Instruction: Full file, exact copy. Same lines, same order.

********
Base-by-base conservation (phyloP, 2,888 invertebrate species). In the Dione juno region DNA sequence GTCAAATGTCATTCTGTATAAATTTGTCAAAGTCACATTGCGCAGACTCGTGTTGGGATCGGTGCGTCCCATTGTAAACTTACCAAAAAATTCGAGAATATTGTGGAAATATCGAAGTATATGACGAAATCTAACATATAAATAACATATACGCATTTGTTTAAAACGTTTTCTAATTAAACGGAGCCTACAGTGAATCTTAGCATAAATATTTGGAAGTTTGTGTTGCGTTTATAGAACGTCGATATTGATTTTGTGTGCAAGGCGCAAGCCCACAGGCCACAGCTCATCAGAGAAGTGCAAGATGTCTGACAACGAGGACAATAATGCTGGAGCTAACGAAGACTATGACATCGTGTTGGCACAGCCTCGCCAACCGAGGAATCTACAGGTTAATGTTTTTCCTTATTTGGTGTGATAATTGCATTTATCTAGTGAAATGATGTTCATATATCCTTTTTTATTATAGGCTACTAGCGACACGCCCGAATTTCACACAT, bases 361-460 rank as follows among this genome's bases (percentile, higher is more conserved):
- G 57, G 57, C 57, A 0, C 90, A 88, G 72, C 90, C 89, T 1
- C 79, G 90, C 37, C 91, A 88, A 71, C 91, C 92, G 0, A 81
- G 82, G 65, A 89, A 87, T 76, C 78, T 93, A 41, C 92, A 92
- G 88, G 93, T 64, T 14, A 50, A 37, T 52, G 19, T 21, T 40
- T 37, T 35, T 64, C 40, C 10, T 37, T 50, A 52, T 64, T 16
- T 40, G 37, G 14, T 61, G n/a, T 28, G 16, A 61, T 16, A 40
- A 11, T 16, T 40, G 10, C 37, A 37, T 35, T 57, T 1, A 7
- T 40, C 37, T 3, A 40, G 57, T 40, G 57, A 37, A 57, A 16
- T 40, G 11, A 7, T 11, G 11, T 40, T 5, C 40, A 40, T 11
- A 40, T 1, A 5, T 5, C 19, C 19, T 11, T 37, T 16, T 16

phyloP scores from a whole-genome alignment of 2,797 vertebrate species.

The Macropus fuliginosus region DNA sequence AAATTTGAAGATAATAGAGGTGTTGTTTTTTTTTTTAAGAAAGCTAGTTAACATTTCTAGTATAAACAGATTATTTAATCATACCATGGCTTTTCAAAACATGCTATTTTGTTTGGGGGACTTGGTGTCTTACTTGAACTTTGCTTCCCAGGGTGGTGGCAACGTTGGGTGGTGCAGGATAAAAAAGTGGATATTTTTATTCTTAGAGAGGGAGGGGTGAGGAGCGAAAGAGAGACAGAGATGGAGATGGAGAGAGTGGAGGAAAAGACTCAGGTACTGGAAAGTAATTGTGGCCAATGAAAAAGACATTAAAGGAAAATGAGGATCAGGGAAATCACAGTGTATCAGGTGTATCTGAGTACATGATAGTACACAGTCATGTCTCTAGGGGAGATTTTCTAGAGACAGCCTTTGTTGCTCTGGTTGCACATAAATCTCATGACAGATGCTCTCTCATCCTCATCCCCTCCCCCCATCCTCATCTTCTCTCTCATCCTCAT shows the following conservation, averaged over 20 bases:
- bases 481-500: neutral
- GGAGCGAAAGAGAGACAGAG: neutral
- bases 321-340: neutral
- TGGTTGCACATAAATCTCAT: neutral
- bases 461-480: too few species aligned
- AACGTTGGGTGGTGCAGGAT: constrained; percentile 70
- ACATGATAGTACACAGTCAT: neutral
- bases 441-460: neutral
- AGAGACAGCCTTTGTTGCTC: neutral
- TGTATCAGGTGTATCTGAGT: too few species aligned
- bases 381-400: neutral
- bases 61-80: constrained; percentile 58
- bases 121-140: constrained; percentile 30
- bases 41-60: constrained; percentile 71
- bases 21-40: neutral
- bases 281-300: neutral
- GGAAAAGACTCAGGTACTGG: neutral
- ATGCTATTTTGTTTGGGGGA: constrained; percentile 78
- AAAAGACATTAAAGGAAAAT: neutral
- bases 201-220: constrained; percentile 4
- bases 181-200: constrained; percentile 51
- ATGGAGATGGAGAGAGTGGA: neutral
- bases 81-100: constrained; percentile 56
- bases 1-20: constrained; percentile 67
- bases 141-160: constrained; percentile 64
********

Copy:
Base-by-base conservation (phyloP, 2,888 invertebrate species). In the Dione juno region DNA sequence GTCAAATGTCATTCTGTATAAATTTGTCAAAGTCACATTGCGCAGACTCGTGTTGGGATCGGTGCGTCCCATTGTAAACTTACCAAAAAATTCGAGAATATTGTGGAAATATCGAAGTATATGACGAAATCTAACATATAAATAACATATACGCATTTGTTTAAAACGTTTTCTAATTAAACGGAGCCTACAGTGAATCTTAGCATAAATATTTGGAAGTTTGTGTTGCGTTTATAGAACGTCGATATTGATTTTGTGTGCAAGGCGCAAGCCCACAGGCCACAGCTCATCAGAGAAGTGCAAGATGTCTGACAACGAGGACAATAATGCTGGAGCTAACGAAGACTATGACATCGTGTTGGCACAGCCTCGCCAACCGAGGAATCTACAGGTTAATGTTTTTCCTTATTTGGTGTGATAATTGCATTTATCTAGTGAAATGATGTTCATATATCCTTTTTTATTATAGGCTACTAGCGACACGCCCGAATTTCACACAT, bases 361-460 rank as follows among this genome's bases (percentile, higher is more conserved):
- G 57, G 57, C 57, A 0, C 90, A 88, G 72, C 90, C 89, T 1
- C 79, G 90, C 37, C 91, A 88, A 71, C 91, C 92, G 0, A 81
- G 82, G 65, A 89, A 87, T 76, C 78, T 93, A 41, C 92, A 92
- G 88, G 93, T 64, T 14, A 50, A 37, T 52, G 19, T 21, T 40
- T 37, T 35, T 64, C 40, C 10, T 37, T 50, A 52, T 64, T 16
- T 40, G 37, G 14, T 61, G n/a, T 28, G 16, A 61, T 16, A 40
- A 11, T 16, T 40, G 10, C 37, A 37, T 35, T 57, T 1, A 7
- T 40, C 37, T 3, A 40, G 57, T 40, G 57, A 37, A 57, A 16
- T 40, G 11, A 7, T 11, G 11, T 40, T 5, C 40, A 40, T 11
- A 40, T 1, A 5, T 5, C 19, C 19, T 11, T 37, T 16, T 16

phyloP scores from a whole-genome alignment of 2,797 vertebrate species.

The Macropus fuliginosus region DNA sequence AAATTTGAAGATAATAGAGGTGTTGTTTTTTTTTTTAAGAAAGCTAGTTAACATTTCTAGTATAAACAGATTATTTAATCATACCATGGCTTTTCAAAACATGCTATTTTGTTTGGGGGACTTGGTGTCTTACTTGAACTTTGCTTCCCAGGGTGGTGGCAACGTTGGGTGGTGCAGGATAAAAAAGTGGATATTTTTATTCTTAGAGAGGGAGGGGTGAGGAGCGAAAGAGAGACAGAGATGGAGATGGAGAGAGTGGAGGAAAAGACTCAGGTACTGGAAAGTAATTGTGGCCAATGAAAAAGACATTAAAGGAAAATGAGGATCAGGGAAATCACAGTGTATCAGGTGTATCTGAGTACATGATAGTACACAGTCATGTCTCTAGGGGAGATTTTCTAGAGACAGCCTTTGTTGCTCTGGTTGCACATAAATCTCATGACAGATGCTCTCTCATCCTCATCCCCTCCCCCCATCCTCATCTTCTCTCTCATCCTCAT shows the following conservation, averaged over 20 bases:
- bases 481-500: neutral
- GGAGCGAAAGAGAGACAGAG: neutral
- bases 321-340: neutral
- TGGTTGCACATAAATCTCAT: neutral
- bases 461-480: too few species aligned
- AACGTTGGGTGGTGCAGGAT: constrained; percentile 70
- ACATGATAGTACACAGTCAT: neutral
- bases 441-460: neutral
- AGAGACAGCCTTTGTTGCTC: neutral
- TGTATCAGGTGTATCTGAGT: too few species aligned
- bases 381-400: neutral
- bases 61-80: constrained; percentile 58
- bases 121-140: constrained; percentile 30
- bases 41-60: constrained; percentile 71
- bases 21-40: neutral
- bases 281-300: neutral
- GGAAAAGACTCAGGTACTGG: neutral
- ATGCTATTTTGTTTGGGGGA: constrained; percentile 78
- AAAAGACATTAAAGGAAAAT: neutral
- bases 201-220: constrained; percentile 4
- bases 181-200: constrained; percentile 51
- ATGGAGATGGAGAGAGTGGA: neutral
- bases 81-100: constrained; percentile 56
- bases 1-20: constrained; percentile 67
- bases 141-160: constrained; percentile 64